• As a way of enhancing the intercultural ability needed for diverse cultural eras, this study focuses on the "narration" of the Italian education scholar Maddalena De Carlo in order to determine the "diverse values" created by the "symbolic representation" based on the folktales narrated by immigrants living in Korea. Through this, it specifically presents educational elements and contents that can raise relative sensitivity. The authors of this paper have connected, empathized, and communicated with people of various cultures in order to go beyond Carlo's discussion. The paper discusses the expansion of cultural sensitivity as an element of education through narrative topics using the folktales of immigrant narrators in Korea. It also recognizes the limitations of a desire for a homogeneous union within an intercultural society and thus formulates educational contents for creating a relationship with heterogeneous ideas through the elimination of communication barriers through heterogeneity and a consideration of the surface and the back. This is systemized in six steps. Step 1: Listening to oral folktales of immigrants, Step 2: Finding heterogeneous motifs imprinted in the immigrants' memories, Step 3: Understanding the meaning of the opposing qualities symbolized by heterogeneous motifs, Step 4: Creating narrative topics containing the key motifs, Step 5: Generating the value of symbolic representation as a narrative topic, and Step 6: Expanding the value of life into a cultural symbol. In Chapter 3, this study focuses on educational contents using immigrants' folktales by applying these six steps. The class contents include the recognition of the limitations of desire for a homogeneous union within an intercultural society and the consideration of how to create a relationship with heterogeneous ideas through the elimination of communication barriers through heterogeneity and consideration of the surface and the back. This paper then compares the Indonesian folktale, The Inverted Ship Mountain and the Mom's Mountain, with the world-famous Oedipus myth, to determine what the symbolic representation of these heterogeneous motifs is. In Step 6, when the symbolic system is culturally extended, the incestuous desire that appears in the "inverted ship" is interpreted as a fixation that was created when the character sought to unite with homogenous idea. The Cambodian folktale, The Girl and the Tiger, is a story that is reminiscent of the Korean folktale, The Old Man with a Lump. Through the motif in "Tiger," this paper generates a narrative topic that will enhance the students' intercultural abilities by culturally expanding their skills in how to relate with a heterogeneous being that is usually represented as an animal. The Vietnamese folktale, The Coconut Bowl, similar to the Korean folktale, GureongDeongDeong SinSeonBi, is a story that draws a variety of considerations about the surface and theback, and it shows readers how to build a relationship with a heterogeneous idea and how to develop and grow with such a relationship. Thus, if a narrative topic is generated and readers are able to empathize using an opposing feature formed by the core motif of the folktale, it becomes possible, through immigrant folklore, to construct a possibility of a new life through the formation of a relationship with an unfamiliar and heterogeneous culture.

The Narrative Structure of Terayama Shūji's Sekkyōbushi Misemono Opera Shintokumaru (데라야마 슈지(寺山修司)의 '셋교부시(說敎節)에 의한 미세모노(見せ物)오페라' <신토쿠마루(身毒丸)>의 서사 구조)

  • Kang, Choon-ae
    • (The) Research of the performance art and culture
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    • no.32
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    • pp.489-524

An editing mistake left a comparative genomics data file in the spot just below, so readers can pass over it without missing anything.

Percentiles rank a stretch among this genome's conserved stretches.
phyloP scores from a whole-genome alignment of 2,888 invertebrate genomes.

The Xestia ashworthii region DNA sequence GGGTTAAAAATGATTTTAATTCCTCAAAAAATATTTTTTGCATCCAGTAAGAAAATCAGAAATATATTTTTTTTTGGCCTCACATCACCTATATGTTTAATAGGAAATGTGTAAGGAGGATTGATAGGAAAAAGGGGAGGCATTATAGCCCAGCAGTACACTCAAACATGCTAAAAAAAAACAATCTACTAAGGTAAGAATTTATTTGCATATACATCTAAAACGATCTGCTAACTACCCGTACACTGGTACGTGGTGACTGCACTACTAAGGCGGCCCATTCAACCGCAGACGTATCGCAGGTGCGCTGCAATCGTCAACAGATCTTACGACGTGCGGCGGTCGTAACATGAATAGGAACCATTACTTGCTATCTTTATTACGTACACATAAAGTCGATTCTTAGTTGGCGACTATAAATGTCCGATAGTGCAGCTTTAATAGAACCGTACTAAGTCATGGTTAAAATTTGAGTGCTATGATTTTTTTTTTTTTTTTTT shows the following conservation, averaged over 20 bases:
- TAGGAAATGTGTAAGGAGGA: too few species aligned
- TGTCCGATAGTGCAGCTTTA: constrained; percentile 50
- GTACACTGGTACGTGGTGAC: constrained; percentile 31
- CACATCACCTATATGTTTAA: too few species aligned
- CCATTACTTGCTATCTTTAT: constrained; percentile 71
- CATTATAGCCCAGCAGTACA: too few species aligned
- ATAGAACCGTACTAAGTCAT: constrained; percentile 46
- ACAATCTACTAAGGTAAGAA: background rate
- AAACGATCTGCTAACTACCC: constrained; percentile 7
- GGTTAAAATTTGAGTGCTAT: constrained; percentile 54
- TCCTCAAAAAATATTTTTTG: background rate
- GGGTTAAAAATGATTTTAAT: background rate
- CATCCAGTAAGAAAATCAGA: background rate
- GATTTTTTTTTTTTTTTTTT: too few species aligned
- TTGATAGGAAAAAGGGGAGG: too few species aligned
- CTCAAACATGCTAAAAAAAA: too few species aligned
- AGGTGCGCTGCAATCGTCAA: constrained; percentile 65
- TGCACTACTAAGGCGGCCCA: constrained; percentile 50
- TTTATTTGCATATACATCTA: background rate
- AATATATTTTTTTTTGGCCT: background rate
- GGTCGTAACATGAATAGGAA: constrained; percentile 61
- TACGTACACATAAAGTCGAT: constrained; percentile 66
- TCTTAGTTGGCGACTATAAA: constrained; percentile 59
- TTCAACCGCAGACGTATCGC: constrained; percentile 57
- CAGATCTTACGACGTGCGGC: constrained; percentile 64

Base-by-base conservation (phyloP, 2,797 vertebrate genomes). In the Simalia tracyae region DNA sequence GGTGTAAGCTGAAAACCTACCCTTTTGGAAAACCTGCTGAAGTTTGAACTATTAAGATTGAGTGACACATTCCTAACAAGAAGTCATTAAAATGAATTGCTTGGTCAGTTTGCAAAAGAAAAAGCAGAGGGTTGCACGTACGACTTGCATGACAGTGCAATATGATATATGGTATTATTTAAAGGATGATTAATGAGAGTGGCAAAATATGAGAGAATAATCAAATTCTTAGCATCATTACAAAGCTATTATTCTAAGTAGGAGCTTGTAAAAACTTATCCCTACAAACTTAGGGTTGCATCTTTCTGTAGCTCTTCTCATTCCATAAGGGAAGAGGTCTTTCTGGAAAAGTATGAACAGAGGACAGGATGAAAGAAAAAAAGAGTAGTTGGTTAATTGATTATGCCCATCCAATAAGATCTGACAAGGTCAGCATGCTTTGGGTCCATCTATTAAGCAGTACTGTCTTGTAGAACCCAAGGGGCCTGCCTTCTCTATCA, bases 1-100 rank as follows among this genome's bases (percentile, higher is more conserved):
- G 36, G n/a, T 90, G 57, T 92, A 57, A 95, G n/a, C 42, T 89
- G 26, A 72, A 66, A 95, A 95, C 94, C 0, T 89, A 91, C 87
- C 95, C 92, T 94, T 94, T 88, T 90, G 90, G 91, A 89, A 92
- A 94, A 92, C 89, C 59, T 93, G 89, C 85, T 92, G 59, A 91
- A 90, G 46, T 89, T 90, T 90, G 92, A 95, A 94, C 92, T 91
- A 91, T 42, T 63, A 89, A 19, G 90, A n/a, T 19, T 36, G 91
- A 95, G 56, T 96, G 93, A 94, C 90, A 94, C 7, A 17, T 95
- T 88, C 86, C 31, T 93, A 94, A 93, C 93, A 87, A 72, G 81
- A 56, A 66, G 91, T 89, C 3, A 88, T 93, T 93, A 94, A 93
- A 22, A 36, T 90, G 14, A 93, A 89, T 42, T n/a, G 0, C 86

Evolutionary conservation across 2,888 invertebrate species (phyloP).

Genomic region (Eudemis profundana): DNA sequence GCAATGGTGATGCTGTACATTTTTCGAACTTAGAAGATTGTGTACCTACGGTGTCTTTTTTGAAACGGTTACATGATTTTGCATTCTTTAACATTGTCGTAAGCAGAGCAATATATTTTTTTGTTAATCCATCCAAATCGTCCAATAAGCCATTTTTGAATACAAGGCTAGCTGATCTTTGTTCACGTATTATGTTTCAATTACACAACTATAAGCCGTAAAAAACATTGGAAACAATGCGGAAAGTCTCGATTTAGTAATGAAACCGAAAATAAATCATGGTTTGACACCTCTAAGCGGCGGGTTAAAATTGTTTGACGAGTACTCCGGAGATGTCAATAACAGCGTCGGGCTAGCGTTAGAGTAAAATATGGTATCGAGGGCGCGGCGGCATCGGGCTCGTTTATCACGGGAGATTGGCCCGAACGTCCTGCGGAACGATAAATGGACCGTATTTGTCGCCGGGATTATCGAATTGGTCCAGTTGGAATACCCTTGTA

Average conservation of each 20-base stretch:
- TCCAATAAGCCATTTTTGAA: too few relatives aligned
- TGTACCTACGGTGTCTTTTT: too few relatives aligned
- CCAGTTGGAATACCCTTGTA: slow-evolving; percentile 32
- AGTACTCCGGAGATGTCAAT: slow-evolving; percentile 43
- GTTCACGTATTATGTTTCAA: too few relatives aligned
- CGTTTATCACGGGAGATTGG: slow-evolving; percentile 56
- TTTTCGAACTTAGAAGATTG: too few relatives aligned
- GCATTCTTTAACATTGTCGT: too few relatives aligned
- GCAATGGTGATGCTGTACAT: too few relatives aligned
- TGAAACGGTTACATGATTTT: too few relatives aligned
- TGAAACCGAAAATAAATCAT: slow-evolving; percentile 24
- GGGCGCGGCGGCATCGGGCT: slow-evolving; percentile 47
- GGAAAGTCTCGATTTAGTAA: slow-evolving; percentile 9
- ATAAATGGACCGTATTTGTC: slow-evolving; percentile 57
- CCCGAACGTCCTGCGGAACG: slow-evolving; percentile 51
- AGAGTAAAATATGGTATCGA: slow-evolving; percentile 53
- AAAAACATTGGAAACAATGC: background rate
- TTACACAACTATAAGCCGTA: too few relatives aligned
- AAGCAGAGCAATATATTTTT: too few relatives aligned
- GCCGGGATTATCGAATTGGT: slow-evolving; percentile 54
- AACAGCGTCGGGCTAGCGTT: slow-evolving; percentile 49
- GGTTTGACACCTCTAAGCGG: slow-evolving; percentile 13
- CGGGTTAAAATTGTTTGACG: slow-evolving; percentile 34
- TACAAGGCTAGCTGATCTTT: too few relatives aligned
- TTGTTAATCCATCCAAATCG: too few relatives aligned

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    • 2016
  • This study examines the birth of a genre, the $Sekky{\bar{o}}bushi$ Misemono Opera, focusing on how it accepted and modernized Katarimono $Sekky{\bar{o}}bushi$. Unlike earlier studies, it argues that Terayama was clearly different from other first-generation Angura artists, in that he rebirthed the medieval story $Sekky{\bar{o}}bushi$ as a modern Misemono Opera. Shintokumaru (1978) was directed by Terayama $Sh{\bar{u}}ji$, a member of the first generation of Japan's 1960s Angura Theatre Movement. It takes as its subject the Katarimono $Sekky{\bar{o}}bushi$ Shintokumaru, a story set to music that can be considered an example of the modern heritage of East Asian storytelling. $Sekky{\bar{o}}$ Shintokumaru is set in Tennoji, Japan. The title character Shintoku develops leprosy as a result of his stepmother's curse and is saved through his fiancee Otohime's devoted love and the spiritual power of the Bodhisattva Avalokitesvara. In this work, Terayama combined the narrative style of $Sekky{\bar{o}}bushi$ with J.A. Caesar's shamanistic rock music and gave it the subtitle 'Misemono Opera by $Sekky{\bar{o}}bushi$'. He transforms its underlying theme, the principle of goddesses and their offspring in a medieval religious world and the modori (return) instinct, into a world of mother-son-incest. Also, the pedestrian revenge scene from $Sekky{\bar{o}}bushi$ is altered to represent Shintokumaru as a drag queen, wearing his stepmother's clothes and mask, and he unites sexually with Sensaku, his stepbrother, and ends up killing him. The play follows the cause and effect structure of $Sekky{\bar{o}}bushi$. The appearance of katarite, a storyteller, propelling the narrative throughout and Dr. Yanagida Kunio is significant as an example of the modern use of self-introduction as a narrative device and chorus. Terayama $Sh{\bar{u}}ji^{\prime}s$ memories of desperate childhood, especially the absence of his father and the Aomori air raids, are depicted and deepened in structure. However, seventeen years after Terayama's death, the version of the play directed by Ninagawa Yukio-based on a revised edition by Kishida Rio, who had been Terayama's writing partner since the play's premier-is the today the better-known version. All the theatrical elements implied by Terayama's subtitle were removed, and as a result, the Rio production misses the essence of the diverse experimental theatre of Terayama's theatre company, $Tenj{\bar{o}}$ Sajiki. Shintokumaru has the narrative structure characteristic of aphorism. That is, each part of the story can stand alone, but it is possible to combine all the parts organically.